Do You Know What is Accounts Receivable?

Do You Know What is Accounts Receivable

Some people may feel that the relationship between accounts payables and accounts receivables is so confusing. For us to understand the situation better, let us imagine that we own an automobile factory. One day, our company has bought some raw materials from XYZ Corporation on credit. This means that our company owes an amount of money to XYZ Corporation.

From our perspective, that sum of money is our accounts payable, since we need to pay it to XYZ Corporation. As against, the sum will become the accounts receivable for XYZ Corporation as it is going to receive money from us.

Simple, right? Generally, accounts receivable is the amount of money due from the clients to the company that has provided the goods or services in the normal course of its business operations. In other words, it is the sum of money that the clients owe to the company. This means that the company has sent the goods or has provided the services to the clients, yet it has not collected the amount earned.

Accounts receivable includes the company’s current debtors, as well as other bills receivables, where the clients will normally make the payments in one year. If business owners want to know the amount of money that their business can actually collect, they should not just sum up all the amounts of accounts receivables and think that their job is done, and they just need to wait for the money to get into their pockets. They should consider the uncertainty in the payment collection, and hence, they need to understand the difference between gross accounts receivables and net accounts receivables.

The gross accounts receivable (Also see Does Your Company Prepare Accounts Receivable Aging Report?) refers to the sum of receivables which are due to their business. The gross accounts receivable does not consider that situation where the clients may not make the payment; that is, the client may default. On the other hand, net accounts receivables take the amount of money that the clients may not pay to them into account in its calculation. To calculate this, business owners should estimate the amount of credit sales that may turn into bad debt. This is known as the allowance for doubtful accounts. Then, they should minus the estimated amount from the gross accounts receivable to arrive at the net accounts receivable.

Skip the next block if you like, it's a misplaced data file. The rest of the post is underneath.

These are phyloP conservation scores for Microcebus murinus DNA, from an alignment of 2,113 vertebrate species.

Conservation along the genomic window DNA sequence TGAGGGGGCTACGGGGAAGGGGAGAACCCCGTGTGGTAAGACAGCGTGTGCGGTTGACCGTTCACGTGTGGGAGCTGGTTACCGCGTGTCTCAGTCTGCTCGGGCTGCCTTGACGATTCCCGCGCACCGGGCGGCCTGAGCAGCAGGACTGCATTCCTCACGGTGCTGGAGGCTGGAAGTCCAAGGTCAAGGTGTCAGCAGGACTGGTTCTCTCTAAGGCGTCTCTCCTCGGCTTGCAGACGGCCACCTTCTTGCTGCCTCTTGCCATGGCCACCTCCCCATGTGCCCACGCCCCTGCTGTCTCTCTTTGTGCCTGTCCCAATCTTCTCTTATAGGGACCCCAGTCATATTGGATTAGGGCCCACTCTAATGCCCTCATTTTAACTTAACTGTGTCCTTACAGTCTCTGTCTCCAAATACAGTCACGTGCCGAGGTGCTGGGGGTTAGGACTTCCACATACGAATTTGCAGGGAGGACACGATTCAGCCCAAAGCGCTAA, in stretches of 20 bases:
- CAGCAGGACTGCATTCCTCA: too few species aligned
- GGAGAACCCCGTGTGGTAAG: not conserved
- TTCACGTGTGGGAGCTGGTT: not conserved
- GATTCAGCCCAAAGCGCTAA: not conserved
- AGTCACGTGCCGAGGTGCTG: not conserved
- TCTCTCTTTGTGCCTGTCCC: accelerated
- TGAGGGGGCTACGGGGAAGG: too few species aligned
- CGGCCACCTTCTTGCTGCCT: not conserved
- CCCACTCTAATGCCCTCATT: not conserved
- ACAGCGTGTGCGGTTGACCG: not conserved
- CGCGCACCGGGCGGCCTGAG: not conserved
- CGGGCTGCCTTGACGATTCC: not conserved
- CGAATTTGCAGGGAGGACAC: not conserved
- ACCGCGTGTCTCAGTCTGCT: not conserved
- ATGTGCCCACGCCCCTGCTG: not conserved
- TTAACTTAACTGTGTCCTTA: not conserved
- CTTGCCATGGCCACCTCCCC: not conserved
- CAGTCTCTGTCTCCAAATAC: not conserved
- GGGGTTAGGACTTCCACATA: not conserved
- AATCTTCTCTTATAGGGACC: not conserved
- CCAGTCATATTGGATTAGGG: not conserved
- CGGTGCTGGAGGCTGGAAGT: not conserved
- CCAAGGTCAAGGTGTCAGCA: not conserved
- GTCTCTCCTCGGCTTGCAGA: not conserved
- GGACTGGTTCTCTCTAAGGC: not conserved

The amount that the company has estimated that it will become bad debt will appear in the profit and loss statement as the company’s bad debt expense. Usually, the accountants will charge this amount to the selling, general and administrative expenses in the profit and loss statement.

Accounts receivable is one of the current assets of a company, and hence, business owners should handle them carefully. If they are not sure about the accounting treatments regarding accounts receivables, seeking help from a bookkeeping firm in Singapore would be a smart move. Doing so prevents themselves from messing up their books of accounts so that the financial statements can reflect the true financial condition of their company.